CASE 7746 Published on 28.08.2009

Extensive neurofibromatosis of the peripheral nerve system. Whole spine plus targeted peripheral MRI.

Section

Neuroradiology

Case Type

Clinical Cases

Authors

Schubert R.
Radiologe am Europa-Center, Berlin, Germany.

Patient

25 years, female

Clinical History
This is a case of a 25 year old woman with known type 1 neurofibromatosis and a painful limb.
Imaging Findings
A 25 year old woman with known neurofibromatosis type 1 was referred for cranial and spinal MRI to assess the disease burden for she exhibited increasing signs of neuropathy on all four extremities. MRI of the right foot was also prescribed because of gait problems and a pain in the right foot on walking. She had some loosely scattered café-au-lait spots and skin nodules at the upper trunk. Apart from that, her outer appearance was normal. Cranial MRI (not shown here) was inconspicuous. There were no bright objects, visual pathway gliomas or skeletal dysplasias. MRI of the whole spine showed extensive bilateral manifestations of neurofibromas in the spinal nerves, the cervicobrachial and lumbar plexus and the Xth cranial nerves (Fig 1-3). Peripheral nerves included in the scan region were also affected. The thoracic spine (not shown) and the whole neuroaxis was spared. MRI of the right foot disclosed the cause of the patient´s gait disturbance: There was a massive atrophy of the foot musculature due to neurofibromas of the distal tibial and fibular nerves and their respective branches (Fig 4).
Discussion
Neurofibromatosis type 1 (NF1) is traditionally classified among a heterogeneous group of hereditary disorders due to primary germ layer abnormalities, the so-called phakomatoses. Common features of all phakomatoses are certain external stigmata, the presence of which can help to determine the diagnosis. However, in times of molecular genetics, this classification is more or less of historical interest.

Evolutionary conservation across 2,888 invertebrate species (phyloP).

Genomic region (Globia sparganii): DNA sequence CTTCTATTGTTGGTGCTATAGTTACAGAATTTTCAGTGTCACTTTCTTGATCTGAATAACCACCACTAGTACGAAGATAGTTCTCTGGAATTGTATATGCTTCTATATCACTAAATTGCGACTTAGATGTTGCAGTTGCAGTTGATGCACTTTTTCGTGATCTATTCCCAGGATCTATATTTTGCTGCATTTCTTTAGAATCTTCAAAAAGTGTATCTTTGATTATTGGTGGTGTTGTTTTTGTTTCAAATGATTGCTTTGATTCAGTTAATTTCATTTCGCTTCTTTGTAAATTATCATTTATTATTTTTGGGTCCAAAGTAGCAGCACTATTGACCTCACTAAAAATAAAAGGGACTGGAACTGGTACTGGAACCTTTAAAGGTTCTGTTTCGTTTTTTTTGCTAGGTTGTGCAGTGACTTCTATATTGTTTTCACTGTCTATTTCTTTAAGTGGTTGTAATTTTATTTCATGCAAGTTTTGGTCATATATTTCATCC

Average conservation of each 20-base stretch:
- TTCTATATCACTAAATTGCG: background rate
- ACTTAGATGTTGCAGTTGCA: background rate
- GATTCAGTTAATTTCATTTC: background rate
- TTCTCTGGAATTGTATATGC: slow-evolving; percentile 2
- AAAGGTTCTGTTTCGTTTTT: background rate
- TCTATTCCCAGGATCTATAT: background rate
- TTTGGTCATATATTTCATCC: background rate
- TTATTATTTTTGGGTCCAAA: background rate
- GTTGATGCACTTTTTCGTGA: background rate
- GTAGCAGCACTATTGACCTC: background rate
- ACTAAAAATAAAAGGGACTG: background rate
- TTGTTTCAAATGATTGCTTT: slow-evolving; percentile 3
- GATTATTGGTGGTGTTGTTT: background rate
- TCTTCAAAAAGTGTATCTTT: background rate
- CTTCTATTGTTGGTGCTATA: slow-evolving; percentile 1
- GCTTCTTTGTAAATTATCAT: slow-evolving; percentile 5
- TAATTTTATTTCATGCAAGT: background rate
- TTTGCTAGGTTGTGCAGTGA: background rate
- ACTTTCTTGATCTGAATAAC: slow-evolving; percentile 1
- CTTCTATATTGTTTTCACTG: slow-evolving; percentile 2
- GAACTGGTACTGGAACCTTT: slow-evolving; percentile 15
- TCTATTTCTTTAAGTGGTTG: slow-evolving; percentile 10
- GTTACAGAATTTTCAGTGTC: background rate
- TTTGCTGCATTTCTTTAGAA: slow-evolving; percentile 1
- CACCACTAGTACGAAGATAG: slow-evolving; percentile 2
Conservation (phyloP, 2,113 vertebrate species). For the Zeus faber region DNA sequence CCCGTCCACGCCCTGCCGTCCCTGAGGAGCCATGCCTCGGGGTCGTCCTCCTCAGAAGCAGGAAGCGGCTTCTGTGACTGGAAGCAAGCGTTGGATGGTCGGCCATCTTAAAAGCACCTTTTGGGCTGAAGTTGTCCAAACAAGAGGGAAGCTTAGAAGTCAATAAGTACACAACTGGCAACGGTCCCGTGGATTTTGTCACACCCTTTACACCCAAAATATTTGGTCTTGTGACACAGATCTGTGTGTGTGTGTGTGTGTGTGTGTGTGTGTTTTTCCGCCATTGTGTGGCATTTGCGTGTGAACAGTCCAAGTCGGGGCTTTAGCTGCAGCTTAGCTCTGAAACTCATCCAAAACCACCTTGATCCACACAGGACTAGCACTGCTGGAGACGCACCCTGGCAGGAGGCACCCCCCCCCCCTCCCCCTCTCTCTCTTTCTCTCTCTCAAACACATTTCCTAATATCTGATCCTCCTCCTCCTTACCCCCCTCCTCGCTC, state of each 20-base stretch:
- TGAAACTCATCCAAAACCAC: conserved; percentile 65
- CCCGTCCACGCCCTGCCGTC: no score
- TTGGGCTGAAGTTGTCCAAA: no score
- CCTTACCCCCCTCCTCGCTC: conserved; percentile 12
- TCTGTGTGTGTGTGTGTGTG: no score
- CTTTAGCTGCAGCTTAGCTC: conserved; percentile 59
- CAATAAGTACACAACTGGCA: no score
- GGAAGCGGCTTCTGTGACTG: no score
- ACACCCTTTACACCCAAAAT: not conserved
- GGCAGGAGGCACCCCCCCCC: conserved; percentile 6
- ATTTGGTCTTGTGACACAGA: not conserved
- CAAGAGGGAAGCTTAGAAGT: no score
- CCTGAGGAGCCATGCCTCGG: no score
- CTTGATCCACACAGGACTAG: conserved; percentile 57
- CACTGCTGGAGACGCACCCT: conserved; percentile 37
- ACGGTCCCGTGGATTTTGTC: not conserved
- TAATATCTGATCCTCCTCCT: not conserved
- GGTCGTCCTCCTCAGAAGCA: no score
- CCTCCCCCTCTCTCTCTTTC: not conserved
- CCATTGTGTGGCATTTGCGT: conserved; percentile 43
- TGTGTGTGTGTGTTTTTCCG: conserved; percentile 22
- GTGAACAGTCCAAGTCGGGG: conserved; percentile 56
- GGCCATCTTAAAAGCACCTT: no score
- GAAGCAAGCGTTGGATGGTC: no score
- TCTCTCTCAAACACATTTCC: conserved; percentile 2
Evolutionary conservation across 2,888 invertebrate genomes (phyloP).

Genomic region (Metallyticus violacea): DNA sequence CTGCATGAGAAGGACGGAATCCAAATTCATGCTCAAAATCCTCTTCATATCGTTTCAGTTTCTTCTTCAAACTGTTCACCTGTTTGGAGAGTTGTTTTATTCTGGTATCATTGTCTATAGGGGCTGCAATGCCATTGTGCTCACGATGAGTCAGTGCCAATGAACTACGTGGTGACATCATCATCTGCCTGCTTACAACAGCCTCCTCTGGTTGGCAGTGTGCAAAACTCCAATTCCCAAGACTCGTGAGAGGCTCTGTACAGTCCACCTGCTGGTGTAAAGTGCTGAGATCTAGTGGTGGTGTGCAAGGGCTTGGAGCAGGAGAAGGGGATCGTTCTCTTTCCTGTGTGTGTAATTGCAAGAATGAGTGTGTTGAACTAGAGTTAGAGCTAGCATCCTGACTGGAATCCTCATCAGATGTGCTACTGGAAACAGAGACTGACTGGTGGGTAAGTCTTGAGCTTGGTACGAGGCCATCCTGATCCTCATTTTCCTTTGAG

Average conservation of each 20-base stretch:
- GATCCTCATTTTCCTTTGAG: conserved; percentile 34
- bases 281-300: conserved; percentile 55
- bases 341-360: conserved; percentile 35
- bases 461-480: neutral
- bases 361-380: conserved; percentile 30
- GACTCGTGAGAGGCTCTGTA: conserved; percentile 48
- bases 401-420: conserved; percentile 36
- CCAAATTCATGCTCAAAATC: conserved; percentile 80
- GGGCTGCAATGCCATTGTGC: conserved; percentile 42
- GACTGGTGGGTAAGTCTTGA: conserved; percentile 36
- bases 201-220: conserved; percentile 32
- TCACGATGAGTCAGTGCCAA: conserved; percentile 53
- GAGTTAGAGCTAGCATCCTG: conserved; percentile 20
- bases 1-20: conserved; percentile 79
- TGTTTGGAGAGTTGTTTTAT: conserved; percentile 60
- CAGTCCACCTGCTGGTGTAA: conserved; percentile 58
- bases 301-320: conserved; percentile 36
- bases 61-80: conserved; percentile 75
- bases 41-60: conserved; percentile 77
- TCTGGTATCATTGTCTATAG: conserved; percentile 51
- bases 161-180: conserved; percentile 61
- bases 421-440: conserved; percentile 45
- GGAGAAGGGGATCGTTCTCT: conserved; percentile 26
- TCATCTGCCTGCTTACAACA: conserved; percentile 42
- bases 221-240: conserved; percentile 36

Type 1 (von Recklinghausen´s disease) is the most common of 3 genetically distinct types of NF, the others being NF type 2 and schwannomatosis. It occurs in about one of 3000 live births. Type 1 has also been termed the peripheral type, for although there may be typical findings in the CNS, the hallmark is a broad spectrum of localised or, more typically disseminated, benign, multinodular, space-occupying lesions of the peripheral nerve system. Non-neurologic manifestations of NF1 are found in the skin, endocrine glands, and the skeletal system. Neurofibromas are peripheral nerve-sheath tumours, what means that they can occur wherever peripheral nerve tissue is present, even in internal organs. Different parts of the nerve sheath may be affected. With respect to surgical treatment, neurofibromas arising from the perineurium will have clean planes of dissection. In contrast, endoneurial and epineurial neurofibromas infiltrate adjacent tissues and are difficult to resect. Infiltrating neurofibromas have also been denoted as plexiform. These are pathognomonic for NF1. Normally, most cases are diagnosed by the age of 10. About 10% present later in life. Family history of the autosomal dominant trait is mostly positive, but up to 50% are due to spontaneous mutations of the NF1 gene on chromosome 17. The mutant gene can be passed on to succeeding generations. Treatment is mainly symptomatic. Debilitating neurofibromas may be treated operatively, but have a strong tendency to recur. Certain neural and extraneural neoplasms have been reported more frequently in NF1 than in patients without the disease. Since the gene product of NF1, neurofibromin, has been isolated and seemingly acts as a tumour suppressor gene, there is hope that genetic engineering will eventually provide a remedy for this disease.
In most requests for diagnostic imaging, the diagnosis of NF1 has already been established. MRI can be useful in equivocal cases and in patients presenting with new or deteriorating symptoms. It can identify dystrophic changes in clinically inconspicuous subjects and has proved useful in the identification of vertebral dysplasia and spinal neoplasms. Low T1 and high T2 signal of neurofibromas is characteristic. After gadolinium administration, the lesions demonstrate confluent or peripheral contrast enhancement in cellular and fibrous elements, whereas myxomatous and cystic regions are comparatively hypovascular.
Whole-body or whole-spine MR examinations have been recommended to assess the extent of the disease. As implied by this report, this approach may not be sufficient. Imaging must be targeted to the signs and symptoms of each individual patient, for these may be caused by the involvement of peripheral nerves not shown on "holistic" imaging.
Differential Diagnosis List
Neurofibromatosis type I (von Recklinghausen´s disease).
Final Diagnosis
Neurofibromatosis type I (von Recklinghausen´s disease).
Case information
URL: https://www.eurorad.org/case/7746
DOI: 10.1594/EURORAD/CASE.7746
ISSN: 1563-4086

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